The novel features believed characteristic of the invention are set forth in the appended claims. The invention itself, however, as well as a preferred mode of use, further objectives and advantages thereof, will best be understood by reference to the following detailed description of an illustrative embodiment when read in conjunction with the accompanying drawings, wherein:

FIG. 1 is a block diagram of a data processing system that includes a tape application that accesses a tape drive through a tape driver in accordance with the prior art;

FIG. 2 is a block diagram of a data processing system that includes a tape application that accesses a tape drive that implements the present invention in accordance with the present invention;

FIG. 3 depicts a high level flow chart that illustrates a tape drive that does not support update-in-place and that invalidates all data stored after modified data in accordance with the prior art;

FIG. 4 illustrates a high level flow chart that depicts accessing a particular record in a tape drive that does not support update-in-place in accordance with the prior art;

FIG. 5A is a block diagram of a tape media that includes an end-of-data mark that invalidates only the data in a track that is stored after data that was modified in the track in accordance with the present invention;

FIG. 5B is a block diagram of a tape media that includes an end-of-data mark in two tracks where each end-of-data mark invalidates only the data in the track that is stored after data that was modified in the track in accordance with the present invention;

FIG. 6 depicts a high level flow chart that illustrates modifying data in a tape drive that supports update-in-place in accordance with the present invention;

FIG. 7 illustrates a high level flow chart that depicts accessing a particular record in a tape drive that supports update-in-place in accordance with the present invention; and

FIG. 8 is a block diagram of a computer system that may include the present invention in accordance with the present invention.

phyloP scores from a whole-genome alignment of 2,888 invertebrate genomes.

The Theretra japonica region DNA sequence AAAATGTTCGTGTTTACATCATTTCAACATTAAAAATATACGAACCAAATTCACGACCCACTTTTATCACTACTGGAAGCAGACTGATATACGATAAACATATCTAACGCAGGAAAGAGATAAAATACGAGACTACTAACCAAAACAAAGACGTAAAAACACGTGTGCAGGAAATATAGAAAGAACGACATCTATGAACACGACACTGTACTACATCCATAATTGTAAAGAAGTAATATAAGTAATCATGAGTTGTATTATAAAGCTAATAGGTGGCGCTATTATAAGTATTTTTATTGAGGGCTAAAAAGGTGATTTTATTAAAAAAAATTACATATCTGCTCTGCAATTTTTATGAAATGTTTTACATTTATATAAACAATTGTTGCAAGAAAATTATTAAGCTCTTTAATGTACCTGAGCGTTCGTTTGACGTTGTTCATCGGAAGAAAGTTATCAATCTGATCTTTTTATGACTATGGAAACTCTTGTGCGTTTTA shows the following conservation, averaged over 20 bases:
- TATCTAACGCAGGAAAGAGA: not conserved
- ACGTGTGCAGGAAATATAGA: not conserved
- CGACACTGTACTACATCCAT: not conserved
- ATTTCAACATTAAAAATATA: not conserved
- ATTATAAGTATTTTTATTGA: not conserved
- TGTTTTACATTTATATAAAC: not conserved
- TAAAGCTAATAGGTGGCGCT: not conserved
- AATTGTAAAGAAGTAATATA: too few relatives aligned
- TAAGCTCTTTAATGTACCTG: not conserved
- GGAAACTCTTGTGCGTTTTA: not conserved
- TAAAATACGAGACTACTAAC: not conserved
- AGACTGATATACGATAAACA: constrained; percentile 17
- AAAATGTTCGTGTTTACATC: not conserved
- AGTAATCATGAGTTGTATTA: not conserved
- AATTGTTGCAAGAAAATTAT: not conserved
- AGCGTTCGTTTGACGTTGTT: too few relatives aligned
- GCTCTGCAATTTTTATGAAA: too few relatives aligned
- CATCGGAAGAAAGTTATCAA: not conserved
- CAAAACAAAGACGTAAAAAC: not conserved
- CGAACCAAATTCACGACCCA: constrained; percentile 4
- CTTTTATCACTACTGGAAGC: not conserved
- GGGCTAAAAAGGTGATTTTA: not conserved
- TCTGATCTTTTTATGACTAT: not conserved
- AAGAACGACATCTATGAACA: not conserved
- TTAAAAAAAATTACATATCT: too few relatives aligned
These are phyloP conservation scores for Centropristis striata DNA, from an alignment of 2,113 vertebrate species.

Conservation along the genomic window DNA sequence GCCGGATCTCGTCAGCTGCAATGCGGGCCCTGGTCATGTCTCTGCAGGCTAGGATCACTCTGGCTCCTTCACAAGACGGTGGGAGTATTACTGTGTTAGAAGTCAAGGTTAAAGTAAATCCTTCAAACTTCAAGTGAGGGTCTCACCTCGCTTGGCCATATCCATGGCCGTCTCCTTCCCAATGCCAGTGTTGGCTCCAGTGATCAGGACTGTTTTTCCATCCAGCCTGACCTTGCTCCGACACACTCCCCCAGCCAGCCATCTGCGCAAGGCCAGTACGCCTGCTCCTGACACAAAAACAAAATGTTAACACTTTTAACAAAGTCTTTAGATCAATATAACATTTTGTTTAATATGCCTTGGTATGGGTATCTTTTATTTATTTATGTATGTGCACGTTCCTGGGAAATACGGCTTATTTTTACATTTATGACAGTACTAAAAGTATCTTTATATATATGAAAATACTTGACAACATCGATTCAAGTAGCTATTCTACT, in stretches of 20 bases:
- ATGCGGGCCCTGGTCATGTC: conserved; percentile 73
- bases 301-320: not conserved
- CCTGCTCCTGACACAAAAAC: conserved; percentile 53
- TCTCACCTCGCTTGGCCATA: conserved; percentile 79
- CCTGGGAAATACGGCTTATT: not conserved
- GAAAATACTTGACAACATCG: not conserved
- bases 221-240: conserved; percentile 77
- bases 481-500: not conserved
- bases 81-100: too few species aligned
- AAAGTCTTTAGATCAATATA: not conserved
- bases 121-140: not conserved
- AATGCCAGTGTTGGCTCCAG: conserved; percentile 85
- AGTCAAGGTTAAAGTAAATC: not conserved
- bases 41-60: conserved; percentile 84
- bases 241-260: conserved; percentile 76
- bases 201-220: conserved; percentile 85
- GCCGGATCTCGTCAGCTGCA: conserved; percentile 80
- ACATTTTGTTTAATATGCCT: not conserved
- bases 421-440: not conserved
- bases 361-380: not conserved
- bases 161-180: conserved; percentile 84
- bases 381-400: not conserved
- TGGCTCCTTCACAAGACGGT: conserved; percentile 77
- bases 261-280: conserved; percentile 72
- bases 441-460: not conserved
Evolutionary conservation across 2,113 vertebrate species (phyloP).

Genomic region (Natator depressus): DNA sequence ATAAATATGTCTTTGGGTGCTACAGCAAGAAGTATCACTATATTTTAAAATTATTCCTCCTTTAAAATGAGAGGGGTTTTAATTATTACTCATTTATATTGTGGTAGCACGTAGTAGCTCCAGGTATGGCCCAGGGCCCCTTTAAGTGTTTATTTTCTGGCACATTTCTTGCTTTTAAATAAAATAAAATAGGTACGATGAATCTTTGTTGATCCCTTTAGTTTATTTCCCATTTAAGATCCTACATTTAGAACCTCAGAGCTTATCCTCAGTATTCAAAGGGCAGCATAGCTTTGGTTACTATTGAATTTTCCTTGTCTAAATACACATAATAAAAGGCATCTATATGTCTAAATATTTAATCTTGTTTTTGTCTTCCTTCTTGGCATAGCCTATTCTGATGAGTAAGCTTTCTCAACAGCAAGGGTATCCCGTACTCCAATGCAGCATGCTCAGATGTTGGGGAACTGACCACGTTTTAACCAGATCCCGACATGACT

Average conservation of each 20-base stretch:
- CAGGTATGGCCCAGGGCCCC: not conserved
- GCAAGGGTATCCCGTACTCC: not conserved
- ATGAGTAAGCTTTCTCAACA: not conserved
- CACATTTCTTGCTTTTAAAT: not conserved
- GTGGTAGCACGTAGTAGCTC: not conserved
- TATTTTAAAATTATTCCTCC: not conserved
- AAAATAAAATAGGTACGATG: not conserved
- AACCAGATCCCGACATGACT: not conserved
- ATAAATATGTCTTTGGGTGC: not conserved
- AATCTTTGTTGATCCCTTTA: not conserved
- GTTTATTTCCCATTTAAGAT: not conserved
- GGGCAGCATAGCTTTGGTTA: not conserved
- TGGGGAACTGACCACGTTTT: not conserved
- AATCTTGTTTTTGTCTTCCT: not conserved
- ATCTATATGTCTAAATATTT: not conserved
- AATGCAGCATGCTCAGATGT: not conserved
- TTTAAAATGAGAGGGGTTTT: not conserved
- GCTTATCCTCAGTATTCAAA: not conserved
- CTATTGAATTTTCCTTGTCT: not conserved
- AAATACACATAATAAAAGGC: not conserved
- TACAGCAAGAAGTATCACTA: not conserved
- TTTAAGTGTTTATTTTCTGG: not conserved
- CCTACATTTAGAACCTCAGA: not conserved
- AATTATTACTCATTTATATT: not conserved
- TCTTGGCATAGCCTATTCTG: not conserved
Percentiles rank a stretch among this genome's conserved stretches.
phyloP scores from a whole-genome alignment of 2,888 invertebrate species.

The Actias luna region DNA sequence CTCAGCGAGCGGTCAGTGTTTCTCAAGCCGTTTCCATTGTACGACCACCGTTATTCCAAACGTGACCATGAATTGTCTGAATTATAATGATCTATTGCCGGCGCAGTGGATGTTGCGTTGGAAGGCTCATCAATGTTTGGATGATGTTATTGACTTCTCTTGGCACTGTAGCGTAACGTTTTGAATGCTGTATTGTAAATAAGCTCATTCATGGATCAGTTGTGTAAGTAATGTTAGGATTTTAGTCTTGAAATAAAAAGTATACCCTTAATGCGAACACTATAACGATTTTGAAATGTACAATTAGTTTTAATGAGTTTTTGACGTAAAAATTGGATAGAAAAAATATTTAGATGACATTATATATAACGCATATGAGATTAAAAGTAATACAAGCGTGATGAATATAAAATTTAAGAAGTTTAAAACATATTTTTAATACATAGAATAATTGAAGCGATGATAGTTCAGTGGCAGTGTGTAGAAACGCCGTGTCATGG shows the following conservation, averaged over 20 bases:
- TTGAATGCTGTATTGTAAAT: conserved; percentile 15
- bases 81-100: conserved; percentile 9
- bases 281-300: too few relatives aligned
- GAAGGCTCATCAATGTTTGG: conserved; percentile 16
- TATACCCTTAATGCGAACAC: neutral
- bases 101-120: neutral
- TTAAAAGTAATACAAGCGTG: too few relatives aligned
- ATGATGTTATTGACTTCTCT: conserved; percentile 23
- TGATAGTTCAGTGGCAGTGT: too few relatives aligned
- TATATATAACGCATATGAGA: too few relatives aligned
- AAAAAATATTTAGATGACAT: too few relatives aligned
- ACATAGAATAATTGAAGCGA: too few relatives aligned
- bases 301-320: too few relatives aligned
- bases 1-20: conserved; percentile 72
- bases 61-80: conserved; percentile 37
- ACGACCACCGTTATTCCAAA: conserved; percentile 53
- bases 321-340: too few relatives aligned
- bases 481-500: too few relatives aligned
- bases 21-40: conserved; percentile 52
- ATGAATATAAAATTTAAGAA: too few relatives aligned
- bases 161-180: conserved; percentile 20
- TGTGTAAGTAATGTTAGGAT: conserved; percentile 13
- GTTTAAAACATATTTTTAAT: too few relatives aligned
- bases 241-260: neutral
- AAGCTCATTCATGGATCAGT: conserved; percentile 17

DETAILED DESCRIPTION OF THE PREFERRED EMBODIMENTS

A preferred embodiment of the present invention and its advantages are better understood by referring to the figures, like numerals being used for like and corresponding parts of the accompanying figures.

The present invention permits update-in-place in a physical or virtual tape drive. Each track in the tape may be modified without affecting the other tracks in the tape and without invalidating data that is stored in the other tracks.

A “track” is defined herein as a single track or a group of tracks that are utilized as a single unit. For a virtual tape drive, each addressable block would be considered to be a “track”. In addition, a “track” as used herein is not restricted to the size of a physical track on a physical tape.

The present invention permits the storage of one end-of-data mark in each track in a tape. Data that is located before an end-of-data mark in a particular track remains valid after the end-of-data mark is written while the data that is located after the end-of-data mark in that particular track is invalidated. Data, and any other end-of-data marks, in other tracks in the tape are not affected by the writing of an end-of-data mark in this particular track.

FIG. 2 is a block diagram of a data processing system 200 that includes a tape application 202 that accesses a tape drive 204 through a tape driver 206 in accordance with the present invention. Tape drive 204 permits update-in-place modification to its data.

Tape application 202 issues requests to access tape drive 204 first to tape driver 206 which then forwards the requests to tape drive 204. Data is stored in records on tape media 208 that is included within tape drive 204. Tape drive 204 includes a tape drive controller 209 that processes requests to access tape media 208. Controller 209 is responsible for managing the media information region that is described below.

FIG. 3 illustrates a high level flow chart that depicts modifying data in a tape drive that does not support update-in-place in accordance with the prior art. The process starts as depicted by block 300 and thereafter passes to block 302 which illustrates a tape drive receiving a WRITE command to write to a particular record in the tape volume mounted on the tape drive. Next, block 304 depicts the tape drive writing the data to the record.